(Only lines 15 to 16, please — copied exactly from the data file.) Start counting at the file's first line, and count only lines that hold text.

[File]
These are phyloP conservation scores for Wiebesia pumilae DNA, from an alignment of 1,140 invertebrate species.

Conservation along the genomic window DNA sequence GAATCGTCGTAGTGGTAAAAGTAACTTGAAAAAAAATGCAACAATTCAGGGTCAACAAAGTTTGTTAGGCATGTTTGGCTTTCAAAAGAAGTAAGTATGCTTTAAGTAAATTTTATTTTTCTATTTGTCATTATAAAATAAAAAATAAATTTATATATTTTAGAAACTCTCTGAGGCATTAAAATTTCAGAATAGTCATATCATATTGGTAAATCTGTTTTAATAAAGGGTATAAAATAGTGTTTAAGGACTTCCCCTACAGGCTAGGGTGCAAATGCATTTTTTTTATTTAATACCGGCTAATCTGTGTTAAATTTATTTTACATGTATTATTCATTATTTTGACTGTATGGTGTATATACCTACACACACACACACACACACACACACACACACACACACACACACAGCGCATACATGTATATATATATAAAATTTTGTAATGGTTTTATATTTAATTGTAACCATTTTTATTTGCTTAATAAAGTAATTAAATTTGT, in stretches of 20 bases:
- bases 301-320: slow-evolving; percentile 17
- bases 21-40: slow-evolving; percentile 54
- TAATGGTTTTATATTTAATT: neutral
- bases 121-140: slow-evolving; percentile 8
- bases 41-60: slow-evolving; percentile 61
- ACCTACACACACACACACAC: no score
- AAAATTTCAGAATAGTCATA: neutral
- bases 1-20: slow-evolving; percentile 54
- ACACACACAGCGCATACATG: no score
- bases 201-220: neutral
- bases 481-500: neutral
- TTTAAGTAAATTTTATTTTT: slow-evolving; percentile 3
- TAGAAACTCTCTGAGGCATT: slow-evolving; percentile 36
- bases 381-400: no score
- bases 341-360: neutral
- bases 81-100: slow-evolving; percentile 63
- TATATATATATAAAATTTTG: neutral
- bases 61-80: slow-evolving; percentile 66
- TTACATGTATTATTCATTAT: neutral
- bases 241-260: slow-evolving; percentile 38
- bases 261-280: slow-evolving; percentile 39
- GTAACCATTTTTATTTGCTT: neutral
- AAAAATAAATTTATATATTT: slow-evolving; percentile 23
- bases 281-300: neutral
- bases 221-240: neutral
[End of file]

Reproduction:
- TAGAAACTCTCTGAGGCATT: slow-evolving; percentile 36
- bases 381-400: no score